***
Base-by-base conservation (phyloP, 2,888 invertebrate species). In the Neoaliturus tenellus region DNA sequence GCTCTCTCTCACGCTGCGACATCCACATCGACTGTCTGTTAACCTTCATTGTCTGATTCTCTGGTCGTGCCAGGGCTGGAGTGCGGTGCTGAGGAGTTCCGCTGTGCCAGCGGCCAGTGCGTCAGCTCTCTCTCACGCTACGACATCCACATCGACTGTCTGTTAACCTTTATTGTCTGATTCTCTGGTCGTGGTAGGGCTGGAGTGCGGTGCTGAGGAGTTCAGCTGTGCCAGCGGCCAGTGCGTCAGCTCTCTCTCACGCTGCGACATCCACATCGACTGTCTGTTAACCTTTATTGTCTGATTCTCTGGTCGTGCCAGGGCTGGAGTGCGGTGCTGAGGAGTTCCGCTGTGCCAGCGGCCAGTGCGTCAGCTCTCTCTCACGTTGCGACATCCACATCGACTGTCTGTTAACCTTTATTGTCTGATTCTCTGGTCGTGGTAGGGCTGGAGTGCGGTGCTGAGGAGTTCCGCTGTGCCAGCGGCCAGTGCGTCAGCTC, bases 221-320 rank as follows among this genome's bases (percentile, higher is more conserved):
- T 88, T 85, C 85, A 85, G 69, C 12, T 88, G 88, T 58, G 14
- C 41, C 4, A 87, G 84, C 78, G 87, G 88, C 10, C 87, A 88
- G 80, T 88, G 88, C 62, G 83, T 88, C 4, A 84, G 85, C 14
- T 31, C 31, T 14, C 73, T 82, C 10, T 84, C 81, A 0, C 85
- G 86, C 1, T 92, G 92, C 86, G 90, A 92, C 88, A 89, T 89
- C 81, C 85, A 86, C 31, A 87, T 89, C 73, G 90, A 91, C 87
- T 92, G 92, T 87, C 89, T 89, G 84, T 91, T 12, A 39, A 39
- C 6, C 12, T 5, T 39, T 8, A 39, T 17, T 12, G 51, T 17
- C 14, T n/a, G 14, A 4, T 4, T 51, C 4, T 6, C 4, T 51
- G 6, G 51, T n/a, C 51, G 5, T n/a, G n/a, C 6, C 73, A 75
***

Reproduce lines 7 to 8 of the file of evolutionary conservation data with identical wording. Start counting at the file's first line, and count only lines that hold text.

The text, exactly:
- C 81, C 85, A 86, C 31, A 87, T 89, C 73, G 90, A 91, C 87
- T 92, G 92, T 87, C 89, T 89, G 84, T 91, T 12, A 39, A 39